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Wednesday February 28th, 2024

Adverse weather in Sri Lanka takes 22 lives; climate change disrupting weather patterns?

Sinharaja forest/Rainforest Protectors Trust

ECONOMYNEXT – The death toll of prevailing adverse weather conditions in Sri Lanka has increased to 22, with over 62,000 people affected in various ways, the Disaster Management Centre (DMC) said as at least one official blamed drastic changes in weather patterns on man-made climate change.

According to DMC Director General Major General Sudantha Ranasinghe, 13 had drowned and six were struck by lightning.

Ranasinghe told reporters on Wednesday (10) that a majority of the drowning incidents were the result of carelessness on the part of the victims.

“Most of these deaths were preventable, but these people attempted dangerous feats knowing that the water pressure was high,” he said.

There have also been reports of people who had gone missing after wandering into forests, said Ranasinghe.

“Such actions, knowing full well the prevailing disaster situation, have put their lives as well as the lives of the search parties in danger,” he said, warning that legal action will be taken against groups who travel to areas deemed dangerous under the current weather conditions.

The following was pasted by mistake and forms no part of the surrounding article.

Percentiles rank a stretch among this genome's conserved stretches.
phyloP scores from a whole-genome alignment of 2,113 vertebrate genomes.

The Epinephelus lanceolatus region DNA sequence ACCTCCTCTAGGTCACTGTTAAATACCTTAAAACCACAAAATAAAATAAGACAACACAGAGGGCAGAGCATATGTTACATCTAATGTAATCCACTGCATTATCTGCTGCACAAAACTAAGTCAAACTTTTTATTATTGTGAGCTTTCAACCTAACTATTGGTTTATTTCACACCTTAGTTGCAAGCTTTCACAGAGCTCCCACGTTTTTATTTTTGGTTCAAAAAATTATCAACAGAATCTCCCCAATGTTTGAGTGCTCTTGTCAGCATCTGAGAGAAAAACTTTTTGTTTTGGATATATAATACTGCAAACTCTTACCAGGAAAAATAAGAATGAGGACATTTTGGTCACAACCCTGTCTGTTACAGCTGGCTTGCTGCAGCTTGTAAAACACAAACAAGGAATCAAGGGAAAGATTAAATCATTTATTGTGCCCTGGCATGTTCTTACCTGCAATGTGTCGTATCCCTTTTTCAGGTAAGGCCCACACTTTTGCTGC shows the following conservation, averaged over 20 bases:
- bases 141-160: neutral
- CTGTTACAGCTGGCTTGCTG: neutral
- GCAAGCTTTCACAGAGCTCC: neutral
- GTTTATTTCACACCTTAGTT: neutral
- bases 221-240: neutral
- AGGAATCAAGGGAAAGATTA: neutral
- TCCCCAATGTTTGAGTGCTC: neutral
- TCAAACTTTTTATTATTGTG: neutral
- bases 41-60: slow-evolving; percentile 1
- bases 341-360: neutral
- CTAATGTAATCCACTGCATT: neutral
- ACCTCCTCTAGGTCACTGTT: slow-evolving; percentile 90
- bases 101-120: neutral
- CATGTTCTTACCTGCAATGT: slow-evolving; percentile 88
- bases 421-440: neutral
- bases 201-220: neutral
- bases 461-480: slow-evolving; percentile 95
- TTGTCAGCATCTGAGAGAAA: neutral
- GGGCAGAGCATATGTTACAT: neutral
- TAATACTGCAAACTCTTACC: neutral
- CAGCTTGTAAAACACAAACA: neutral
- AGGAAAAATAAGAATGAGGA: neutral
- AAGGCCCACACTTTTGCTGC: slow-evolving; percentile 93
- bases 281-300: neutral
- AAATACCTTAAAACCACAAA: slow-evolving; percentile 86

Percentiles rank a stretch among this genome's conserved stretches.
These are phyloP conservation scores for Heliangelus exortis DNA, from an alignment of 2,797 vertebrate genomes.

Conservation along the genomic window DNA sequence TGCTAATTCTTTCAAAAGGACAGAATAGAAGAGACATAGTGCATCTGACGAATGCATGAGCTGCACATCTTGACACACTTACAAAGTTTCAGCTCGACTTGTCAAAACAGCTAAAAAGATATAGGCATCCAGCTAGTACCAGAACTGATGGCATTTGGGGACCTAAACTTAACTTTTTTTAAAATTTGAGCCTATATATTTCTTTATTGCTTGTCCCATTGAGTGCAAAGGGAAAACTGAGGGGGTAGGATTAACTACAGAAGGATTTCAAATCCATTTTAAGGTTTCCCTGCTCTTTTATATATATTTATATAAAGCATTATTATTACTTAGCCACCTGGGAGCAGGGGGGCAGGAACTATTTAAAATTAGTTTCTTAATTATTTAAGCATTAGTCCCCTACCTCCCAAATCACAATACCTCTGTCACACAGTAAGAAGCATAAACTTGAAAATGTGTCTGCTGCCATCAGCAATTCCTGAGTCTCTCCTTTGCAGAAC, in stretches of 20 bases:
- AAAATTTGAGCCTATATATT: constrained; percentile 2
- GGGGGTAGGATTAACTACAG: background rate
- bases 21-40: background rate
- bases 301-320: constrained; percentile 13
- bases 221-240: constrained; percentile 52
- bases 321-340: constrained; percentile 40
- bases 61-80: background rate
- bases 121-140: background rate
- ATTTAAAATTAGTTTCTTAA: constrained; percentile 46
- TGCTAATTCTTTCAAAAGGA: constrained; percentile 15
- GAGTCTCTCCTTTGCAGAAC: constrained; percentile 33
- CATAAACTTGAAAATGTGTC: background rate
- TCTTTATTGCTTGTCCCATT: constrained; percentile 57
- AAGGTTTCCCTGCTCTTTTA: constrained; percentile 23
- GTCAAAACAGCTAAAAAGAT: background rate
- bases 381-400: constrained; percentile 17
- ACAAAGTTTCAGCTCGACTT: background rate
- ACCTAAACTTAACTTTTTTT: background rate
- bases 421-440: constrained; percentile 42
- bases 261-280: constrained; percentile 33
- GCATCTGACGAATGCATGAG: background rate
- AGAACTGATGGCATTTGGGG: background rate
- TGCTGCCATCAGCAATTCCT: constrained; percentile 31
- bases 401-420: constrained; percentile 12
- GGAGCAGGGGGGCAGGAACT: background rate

According to the DMC, the Kegalle, Kurunegala, Jaffna and Kandy districts have recorded rainfall exceeding 100 millimetres during the last 24-hour period.

Director General of Department of Meteorology Athula Karunanayaka said prevailing weather is expected to continue for the next 48 hours.

Karunanayaka said low pressure area in the south-east Bay of Bengal thatwas indirectly responsible for the heavy rainfalls in the country is now moving towards the southern part of India.

“After November 13, we will experience the inter monsoon season, where we will see a clear sky in the morning and by evening rain and heavy rains will occur,” Karunanayaka said.

“This is the second inter monsoon we experience in Sri Lanka that normally occurs during October and November months. But due to the situation in Bengal and Arab seas, and storms and low pressure tides that occurred in those areas, we are experiencing the current changes in our weather.”

Director General of the National Building Research Organisation (NBRO) Asiri Karunawardena said 115 possible land slide areas are under NBRO observation and renewed warnings have been released.

Level one warning

  • Kalutara – Ingiriya, Walallawita and Horana District Secretariat Divisions
  • Galle – Nagoda, Neluwa, Yakkamulla, Kadawath sathara and Akmeemana District Secretariat Divisions
  • Rathnapura – Kiriella, Alapatha, Nivithigala and Kuruwita District Secretariat Divisions
  • Matale – Palpola, Matale and Yatawatta District Secretariat Divisions
  • Nuwara Eliya – Walapane, Ambagamuwa, Hanguranetha and Kothmale District Secretariat Divisions
  • Gampaha – meerigama, Aththanagalla and Dompe District Secretariat Divisions